With this information in mind, the question that must be addressed by an asset protection plan is how to protect equity, above the homestead exemption, while preserving the tax benefits and the continued right to use and enjoy the house.

First, let’s tackle the tax issues. Some trusts are treated by tax law as if they do not exist. This type of trust is known as a “grantor trust,” and if care is not taken and improper language is used in the trust document, the IRS will treat you as the owner of the property, not the trust. That’s good and is what we want for our (tax) purposes. The goal is to create a legal trust that is respected for protection purposes but that is ignored for taxes, thus assuring the retention of all the tax benefits. So, the first requirement for devising a plan that protects the family home is to incorporate a trust that is treated as a “grantor trust.”

Once the tax-related aspects of de-vising a plan for the home have been addressed, you should consider the asset protection issues. To achieve worthwhile protection for the residence, it is important that your legal rights concerning the house are limited in some manner. If you maintain the full spectrum of ownership rights, it is likely that a judge would order you to turn over the property to a plaintiff in the event of a judgment against you. In other words, to the extent that you have unrestricted power to do anything you want with your home, it can be seized in a collection action. The key to protecting your home is to limit your rights in some manner so that there is nothing legally available that can be reached. If your ownership of your home changes from full and complete to something less, your interest may have no value to a prospective creditor. Of course, you could fully protect your home by giving it away to your children and not living there anymore. That would achieve perfect asset protection, but in most cases it would not be a satisfactory solution if the goal is to retain the home as your primary residence. How can you limit your rights in an acceptable manner?

Personal Residence Trust

One solution might be the use of a Personal Residence Trust. A Personal Residence Trust (PRT) is a broad generic term we apply to a trust designed to hold property and apply restrictions that protect it against possible loss. This type of trust is designed to be ignored for tax purposes so that no tax issues are created and the tax benefits are preserved. There are many different formats and strategies that can be used when creating this type of trust, depending upon the particular circumstances of the case.

One popular technique is to provide in the PRT that your children or other family members take ownership of the house after a certain number of years. The trust reserves to you the right to live there for a period of time, perhaps 10 or 20 years. In addition to powerful asset protection advantages of this arrangement, depending on the exact terms contained in the trust, may also provide excellent estate tax benefits by freezing the value of the house at its current amount and removing it from your taxable estate. The period of years and other important terms can be modified or tailored to meet most circumstances.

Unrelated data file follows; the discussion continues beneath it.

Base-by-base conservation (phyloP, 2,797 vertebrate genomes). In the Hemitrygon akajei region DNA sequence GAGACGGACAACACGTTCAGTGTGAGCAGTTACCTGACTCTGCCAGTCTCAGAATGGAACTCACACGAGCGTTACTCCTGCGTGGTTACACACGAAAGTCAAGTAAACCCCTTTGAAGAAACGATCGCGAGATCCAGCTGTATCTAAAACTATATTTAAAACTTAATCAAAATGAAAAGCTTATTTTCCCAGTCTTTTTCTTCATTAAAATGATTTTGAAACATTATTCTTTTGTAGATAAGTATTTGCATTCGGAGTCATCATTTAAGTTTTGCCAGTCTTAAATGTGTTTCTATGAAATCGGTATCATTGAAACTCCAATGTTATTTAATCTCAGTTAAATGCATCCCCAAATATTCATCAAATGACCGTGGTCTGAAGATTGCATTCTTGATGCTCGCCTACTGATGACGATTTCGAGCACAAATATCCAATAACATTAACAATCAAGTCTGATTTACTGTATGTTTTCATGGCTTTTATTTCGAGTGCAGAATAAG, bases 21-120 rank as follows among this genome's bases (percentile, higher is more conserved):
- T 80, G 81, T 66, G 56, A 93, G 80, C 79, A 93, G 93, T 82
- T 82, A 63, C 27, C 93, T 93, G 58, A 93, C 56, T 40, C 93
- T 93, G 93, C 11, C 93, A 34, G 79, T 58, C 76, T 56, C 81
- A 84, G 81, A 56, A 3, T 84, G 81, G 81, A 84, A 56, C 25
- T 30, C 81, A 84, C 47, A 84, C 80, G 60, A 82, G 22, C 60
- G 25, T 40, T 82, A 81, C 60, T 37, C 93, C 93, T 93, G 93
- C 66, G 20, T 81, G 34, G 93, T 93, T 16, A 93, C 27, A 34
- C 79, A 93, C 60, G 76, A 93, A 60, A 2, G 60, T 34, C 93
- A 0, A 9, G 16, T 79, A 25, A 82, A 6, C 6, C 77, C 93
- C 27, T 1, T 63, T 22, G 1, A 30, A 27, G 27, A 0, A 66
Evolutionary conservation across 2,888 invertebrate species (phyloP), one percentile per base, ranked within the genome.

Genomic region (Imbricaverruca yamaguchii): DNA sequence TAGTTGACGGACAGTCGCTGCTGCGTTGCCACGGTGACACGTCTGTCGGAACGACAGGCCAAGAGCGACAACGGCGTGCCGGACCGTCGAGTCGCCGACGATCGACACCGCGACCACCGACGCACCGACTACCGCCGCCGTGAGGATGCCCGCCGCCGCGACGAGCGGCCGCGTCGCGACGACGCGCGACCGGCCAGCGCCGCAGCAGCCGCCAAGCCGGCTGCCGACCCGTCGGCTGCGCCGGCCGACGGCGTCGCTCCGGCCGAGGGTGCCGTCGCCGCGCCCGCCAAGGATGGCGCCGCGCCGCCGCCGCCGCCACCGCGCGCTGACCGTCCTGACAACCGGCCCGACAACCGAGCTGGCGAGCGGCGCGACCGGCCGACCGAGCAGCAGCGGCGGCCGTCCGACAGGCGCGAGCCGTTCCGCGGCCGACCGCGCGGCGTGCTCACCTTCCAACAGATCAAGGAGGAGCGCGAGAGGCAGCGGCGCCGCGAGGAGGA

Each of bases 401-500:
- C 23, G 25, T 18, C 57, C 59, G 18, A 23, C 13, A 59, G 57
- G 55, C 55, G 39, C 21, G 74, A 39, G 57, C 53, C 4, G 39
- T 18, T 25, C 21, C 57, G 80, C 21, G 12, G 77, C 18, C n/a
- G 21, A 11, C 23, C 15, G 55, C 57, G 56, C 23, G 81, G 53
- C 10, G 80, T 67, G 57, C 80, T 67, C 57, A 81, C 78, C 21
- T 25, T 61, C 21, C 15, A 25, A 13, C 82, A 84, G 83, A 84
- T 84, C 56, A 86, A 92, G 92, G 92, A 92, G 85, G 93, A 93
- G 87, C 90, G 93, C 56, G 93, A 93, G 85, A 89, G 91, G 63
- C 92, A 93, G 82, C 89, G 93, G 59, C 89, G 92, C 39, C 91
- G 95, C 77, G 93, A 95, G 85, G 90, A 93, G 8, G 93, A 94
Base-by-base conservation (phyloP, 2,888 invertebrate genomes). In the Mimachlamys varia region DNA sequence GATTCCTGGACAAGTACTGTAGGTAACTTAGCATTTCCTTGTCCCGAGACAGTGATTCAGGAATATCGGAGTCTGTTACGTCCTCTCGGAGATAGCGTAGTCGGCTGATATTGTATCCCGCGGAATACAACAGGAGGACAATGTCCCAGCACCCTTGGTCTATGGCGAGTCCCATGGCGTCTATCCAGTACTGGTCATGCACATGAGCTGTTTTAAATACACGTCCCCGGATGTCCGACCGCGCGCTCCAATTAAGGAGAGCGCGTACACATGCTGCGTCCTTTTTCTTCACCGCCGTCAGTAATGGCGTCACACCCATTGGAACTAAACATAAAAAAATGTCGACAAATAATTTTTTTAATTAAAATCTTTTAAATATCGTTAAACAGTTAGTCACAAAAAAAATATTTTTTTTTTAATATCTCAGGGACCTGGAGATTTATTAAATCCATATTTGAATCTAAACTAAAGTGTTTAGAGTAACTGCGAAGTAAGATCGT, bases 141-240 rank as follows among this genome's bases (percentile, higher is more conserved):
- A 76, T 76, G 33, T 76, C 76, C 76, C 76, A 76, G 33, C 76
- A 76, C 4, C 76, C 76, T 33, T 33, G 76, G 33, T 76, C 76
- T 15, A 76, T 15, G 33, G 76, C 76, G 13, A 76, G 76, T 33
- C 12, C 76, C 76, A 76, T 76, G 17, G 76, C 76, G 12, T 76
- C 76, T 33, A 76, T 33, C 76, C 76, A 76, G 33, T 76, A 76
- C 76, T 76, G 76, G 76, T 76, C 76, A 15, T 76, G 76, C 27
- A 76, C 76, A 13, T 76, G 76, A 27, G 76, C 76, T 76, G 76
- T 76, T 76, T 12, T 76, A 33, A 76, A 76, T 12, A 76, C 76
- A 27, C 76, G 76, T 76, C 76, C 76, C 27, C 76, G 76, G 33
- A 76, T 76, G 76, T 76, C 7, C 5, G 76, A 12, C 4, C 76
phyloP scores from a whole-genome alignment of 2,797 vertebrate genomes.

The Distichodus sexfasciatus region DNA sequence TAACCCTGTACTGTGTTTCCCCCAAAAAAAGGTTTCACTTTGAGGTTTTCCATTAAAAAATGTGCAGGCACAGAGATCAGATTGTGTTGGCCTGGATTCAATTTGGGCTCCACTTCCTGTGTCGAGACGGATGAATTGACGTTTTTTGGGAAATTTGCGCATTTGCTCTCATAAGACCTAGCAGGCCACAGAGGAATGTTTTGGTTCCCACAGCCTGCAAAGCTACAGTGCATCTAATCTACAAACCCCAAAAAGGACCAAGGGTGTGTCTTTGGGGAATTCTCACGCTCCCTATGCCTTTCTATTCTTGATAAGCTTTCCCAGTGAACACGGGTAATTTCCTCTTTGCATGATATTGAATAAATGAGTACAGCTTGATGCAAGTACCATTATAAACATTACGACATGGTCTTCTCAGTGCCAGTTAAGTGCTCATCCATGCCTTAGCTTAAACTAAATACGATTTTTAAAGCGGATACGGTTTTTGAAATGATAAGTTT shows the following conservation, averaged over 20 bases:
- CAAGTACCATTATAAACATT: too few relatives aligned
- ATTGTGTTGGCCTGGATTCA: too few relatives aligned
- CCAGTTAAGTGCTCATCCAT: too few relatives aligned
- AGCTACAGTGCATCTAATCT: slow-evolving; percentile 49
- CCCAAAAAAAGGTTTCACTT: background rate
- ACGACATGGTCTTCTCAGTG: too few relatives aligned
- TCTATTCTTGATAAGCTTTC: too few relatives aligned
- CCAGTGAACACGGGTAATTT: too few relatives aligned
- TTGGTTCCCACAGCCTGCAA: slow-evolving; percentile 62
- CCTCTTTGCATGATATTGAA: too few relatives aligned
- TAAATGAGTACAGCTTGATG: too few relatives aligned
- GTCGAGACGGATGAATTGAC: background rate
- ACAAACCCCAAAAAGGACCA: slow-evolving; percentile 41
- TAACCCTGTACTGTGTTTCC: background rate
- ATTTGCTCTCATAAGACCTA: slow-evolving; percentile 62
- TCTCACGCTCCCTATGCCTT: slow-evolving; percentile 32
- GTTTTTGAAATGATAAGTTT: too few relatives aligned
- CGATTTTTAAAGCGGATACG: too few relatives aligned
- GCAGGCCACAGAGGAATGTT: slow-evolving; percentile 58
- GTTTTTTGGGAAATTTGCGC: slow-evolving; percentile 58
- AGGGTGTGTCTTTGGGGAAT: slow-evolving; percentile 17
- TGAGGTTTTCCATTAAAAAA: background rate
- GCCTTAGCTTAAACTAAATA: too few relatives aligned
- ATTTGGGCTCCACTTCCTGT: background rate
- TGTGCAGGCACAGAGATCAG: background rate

It may also be beneficial to reverse this arrangement if the circumstances are appropriate. Rather than reserving a right to live in the home for a period of years, the PRT can provide that the home be-longs to the trust but can be leased back to you for a period of years. Although you would pay rent to the trust, the usual tax benefits would still apply because of the grantor trust rules. At the end of the term of the lease, full ownership could be returned to you or passed to your children. It can go either way, depending upon your view of any future potential liability you may have.

In a slightly different vein, the PRT could be provided with an option to purchase or a right to exercise some other authority over the property within the trust. For example, let’s say your home is worth $1 million with a loan of $500,000. You could create a PRT that grants the trust an option to purchase the property for the loan amount at any time within the next 15 years. The option agreement would be recorded and act the same as a lien on the property. The equity in the home could not be seized by a successful plaintiff, since the home itself is subject to the option to purchase for the $500,000 amount. Under this arrangement, you could live in the house without restriction and subject only to whatever terms are provided in the option agreement. There are a number of issues that must also be addressed in this type of strategy, but this illustration gives you an idea of the kinds of things that can be incorporated into an asset protection plan.

Closing Argument

Protecting the family home from the risk of lawsuits requires consideration of income tax and local property tax issues as well as your state’s homestead law. A Personal Residence Trust may provide a good solution for many of the potentially complicated issues that typically arise when devising an asset protection plan designed to protect a family home. For those who feel that they have some degree of lawsuit exposure and who have substantial equity in their home, one or more of the available strategies with the Personal Residence Trust may be a conservative course of action. You should always discuss the particular circumstances of your case with your personal legal advisor in order to develop an appropriate asset protection plan.

Robert J. Mintz, JD, is an attorney and the author of the book Asset Protection for Physicians and High-Risk Business Owners. To receive a complimentary copy of the book, call 800-223-4291 or visit www.rjmintz.com.